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Learning German Grammar – TENSES
The Pluperfect

In German, the Pluperfect is also called the Past Perfect. That sounds a little confusing so I shall explain:

The rule is that you normally only use the Pluperfect when talking about two actions in the past, one of which was already completed before the other one occurred. Said differently: I am reporting on an event that happened yesterday, for example. For this, I can use one of the past tenses e.g. the Perfect. So:

„Gestern habe ich eine Pizza gegessen. (Yesterday I ate a pizza.) Und VORHER habe ich meine Oma besucht. (And BEFORE THAT I visited my grandma).

The visit to Grandma was already finished when I ate the pizza. Now you could talk about both these events in one single sentence structure (main clause and subordinate clause). And that looks something like this:

Learn German grammar tenses pluperfect

It is important that any past tense form stands in the main clause; that can be either the Simple Past (Imperfect/Präteritum) or Perfect. But if the event in the subordinate clause happened before and was finished by the time the event in the main clause occurred, then you must use the Pluperfect in the subordinate clause.

In this case you can also refer to it as a „vorzeitiger Nebensatz“, a subordinate clause, in which the action takes place BEFORE the action in the main clause, whereas the main clause already stands in the past or perfect tense.

If you are learning the Pluperfect, you have surely already busied yourself with studying subordinate clauses. Then you also already know that the whole sentence structure can also begin with the subordinate clause. That looks something like this:

Learn German grammar tenses pluperfect

We use the Pluperfect only in subordinate clauses along with the Perfect or Simple Past (Imperfect) in the main clause.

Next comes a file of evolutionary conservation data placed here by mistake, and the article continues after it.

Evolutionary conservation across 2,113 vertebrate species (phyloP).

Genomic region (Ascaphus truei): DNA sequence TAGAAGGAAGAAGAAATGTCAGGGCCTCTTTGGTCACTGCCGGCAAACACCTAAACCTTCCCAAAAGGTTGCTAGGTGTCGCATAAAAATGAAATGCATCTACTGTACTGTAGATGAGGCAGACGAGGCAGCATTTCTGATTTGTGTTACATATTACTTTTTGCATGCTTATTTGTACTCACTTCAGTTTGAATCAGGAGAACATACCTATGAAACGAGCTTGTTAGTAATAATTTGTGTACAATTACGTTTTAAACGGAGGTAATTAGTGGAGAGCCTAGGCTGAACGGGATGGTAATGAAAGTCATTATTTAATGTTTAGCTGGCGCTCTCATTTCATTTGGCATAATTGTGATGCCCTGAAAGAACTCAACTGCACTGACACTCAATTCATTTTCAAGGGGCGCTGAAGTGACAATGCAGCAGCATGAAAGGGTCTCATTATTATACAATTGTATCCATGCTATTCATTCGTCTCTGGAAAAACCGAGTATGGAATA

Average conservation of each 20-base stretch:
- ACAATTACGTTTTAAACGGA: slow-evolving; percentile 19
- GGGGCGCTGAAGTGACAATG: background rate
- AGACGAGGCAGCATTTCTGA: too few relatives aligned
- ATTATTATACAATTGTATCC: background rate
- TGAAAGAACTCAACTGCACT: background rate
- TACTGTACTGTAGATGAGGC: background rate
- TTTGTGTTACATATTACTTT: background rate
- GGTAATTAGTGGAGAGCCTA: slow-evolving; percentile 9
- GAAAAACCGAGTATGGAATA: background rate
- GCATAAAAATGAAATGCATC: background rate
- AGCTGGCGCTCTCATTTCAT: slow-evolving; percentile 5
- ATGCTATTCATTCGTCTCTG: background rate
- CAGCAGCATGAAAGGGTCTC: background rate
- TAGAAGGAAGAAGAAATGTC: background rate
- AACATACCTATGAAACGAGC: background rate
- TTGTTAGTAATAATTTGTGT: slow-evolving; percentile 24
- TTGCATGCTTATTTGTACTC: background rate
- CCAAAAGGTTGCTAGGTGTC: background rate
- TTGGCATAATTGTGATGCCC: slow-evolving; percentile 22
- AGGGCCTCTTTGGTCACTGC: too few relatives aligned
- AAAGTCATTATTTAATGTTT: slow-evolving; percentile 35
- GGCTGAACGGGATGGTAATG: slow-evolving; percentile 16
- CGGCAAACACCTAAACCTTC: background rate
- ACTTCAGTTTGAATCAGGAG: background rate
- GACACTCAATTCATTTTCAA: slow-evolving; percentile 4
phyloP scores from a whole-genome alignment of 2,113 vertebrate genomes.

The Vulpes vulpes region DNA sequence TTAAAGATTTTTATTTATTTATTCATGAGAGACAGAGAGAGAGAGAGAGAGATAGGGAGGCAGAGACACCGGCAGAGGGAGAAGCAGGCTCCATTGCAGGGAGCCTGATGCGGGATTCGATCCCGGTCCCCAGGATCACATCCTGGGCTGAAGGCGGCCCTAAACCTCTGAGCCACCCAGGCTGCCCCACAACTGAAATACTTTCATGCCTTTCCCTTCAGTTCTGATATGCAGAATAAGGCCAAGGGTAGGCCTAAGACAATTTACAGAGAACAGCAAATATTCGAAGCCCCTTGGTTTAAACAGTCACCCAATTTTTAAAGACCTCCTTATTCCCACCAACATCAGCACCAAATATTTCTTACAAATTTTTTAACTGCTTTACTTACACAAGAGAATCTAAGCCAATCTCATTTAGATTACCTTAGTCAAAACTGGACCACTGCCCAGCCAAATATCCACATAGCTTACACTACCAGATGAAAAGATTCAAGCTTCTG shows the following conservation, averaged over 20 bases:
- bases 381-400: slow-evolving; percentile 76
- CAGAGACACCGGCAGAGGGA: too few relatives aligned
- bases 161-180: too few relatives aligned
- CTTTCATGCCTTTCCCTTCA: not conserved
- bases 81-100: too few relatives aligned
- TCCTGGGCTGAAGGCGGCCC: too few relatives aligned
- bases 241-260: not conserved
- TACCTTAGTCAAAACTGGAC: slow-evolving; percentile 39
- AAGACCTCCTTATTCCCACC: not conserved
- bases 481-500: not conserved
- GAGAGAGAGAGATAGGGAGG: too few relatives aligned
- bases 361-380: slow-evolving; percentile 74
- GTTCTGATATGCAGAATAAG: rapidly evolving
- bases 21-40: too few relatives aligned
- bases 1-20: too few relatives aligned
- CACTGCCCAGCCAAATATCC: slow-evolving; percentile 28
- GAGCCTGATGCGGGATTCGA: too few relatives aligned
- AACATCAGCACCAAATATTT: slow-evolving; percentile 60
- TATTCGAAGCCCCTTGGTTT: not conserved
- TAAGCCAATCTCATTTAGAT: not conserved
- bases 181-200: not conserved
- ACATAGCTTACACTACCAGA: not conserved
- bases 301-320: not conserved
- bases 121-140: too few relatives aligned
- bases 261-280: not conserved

But there are also a few exceptions: sometimes people use it also simply instead of the Perfect or Simple Past (Imperfect). I myself am not sure whether I should interpret this as an example of colloquial language. On the other hand, if you write a whole text in the past tense, it can also be a good stylistic change to use the Pluperfect every now and again.

In any case I want to start by explaining to you how you build the Pluperfect with this example of the main clause „Vor vielen Jahren hatte ich mal Deutsch gelernt.“ (Many years ago I happened to learn German“:

Here is how you build the grammatical Tense of the Pluperfect

The rule for structuring the Pluperfect is as follows:

Auxiliary verb in the Simple Past (Imperfect) + Participle II (at the end of the sentence).

Learn German grammar tenses pluperfect

„Auxiliary verb“ means the same here as with the Perfect tense; it is the verb that helps us with creating the Pluperfect Tense and it is placed in second position in the main clause (where the conjugated verb ALWAYS is). This auxiliary verb on its own has no meaning, only a grammatical function. Because of this there are basically only two possible verbs that you can use as an auxiliary verb for constructing the Pluperfect, namely the verb ‘haben’ (to have) and the verb ‘sein’ (to be). Do you recognize something already? Exactly! The rule for creating the Pluperfect is completely identical to the rule for creating the Perfect. The only difference is that the auxiliary verb ‘to have’ or rather ‘to be’ is in the Simple Past (Imperfect). So here is what happens:

What happens?

The verb ‘to learn’ is changed to Participle II and moves from second position to the END of the sentence, just like with the Perfect. Now in second position comes the auxiliary verb ‘to have’ in Simple Past (Imperfect), so „Ich hatte“.

But, like I said, because the Pluperfect is mostly used in subordinate clauses, you also have to observe the sentence structure rules concerning subordinate clauses. The conjugated verb always stands at the end!

The conjugated verb is, in our case, the auxiliary verb (to have/ to be) in the Simple Past (Imperfect). This goes to the end of the subordinate clause and therefore stands behind the Participle II.

Learn German grammar pluperfect haben

It is important for you to note that the actual meaning of this sentence no longer lies in the conjugated verb at the end of the subordinate clause but in the Participle II.

When do we use the auxiliary verb „sein“ (to be)?

The rules and also my learning aids are exactly the same for this as with the Perfect.

 

Exceptions

Also here the same rules apply as with the Perfect.

The verbs ‘to be’, ‘to have’ and the modal verbs (wollen, müssen, können usw.) are not used in the Pluperfect in German.

Never do you say: „Bevor ich ein Auto hatte, hatte ich ein Fahrrad gehabt.“ I have heard such or similar sentences once or twice before, but I can assure you that it is a fundamentally bad style. Never speak like that! :)

We would say: „Bevor ich ein Auto hatte, hatte ich ein Fahrrad.“ This is better.

Learning Aids for German Grammar

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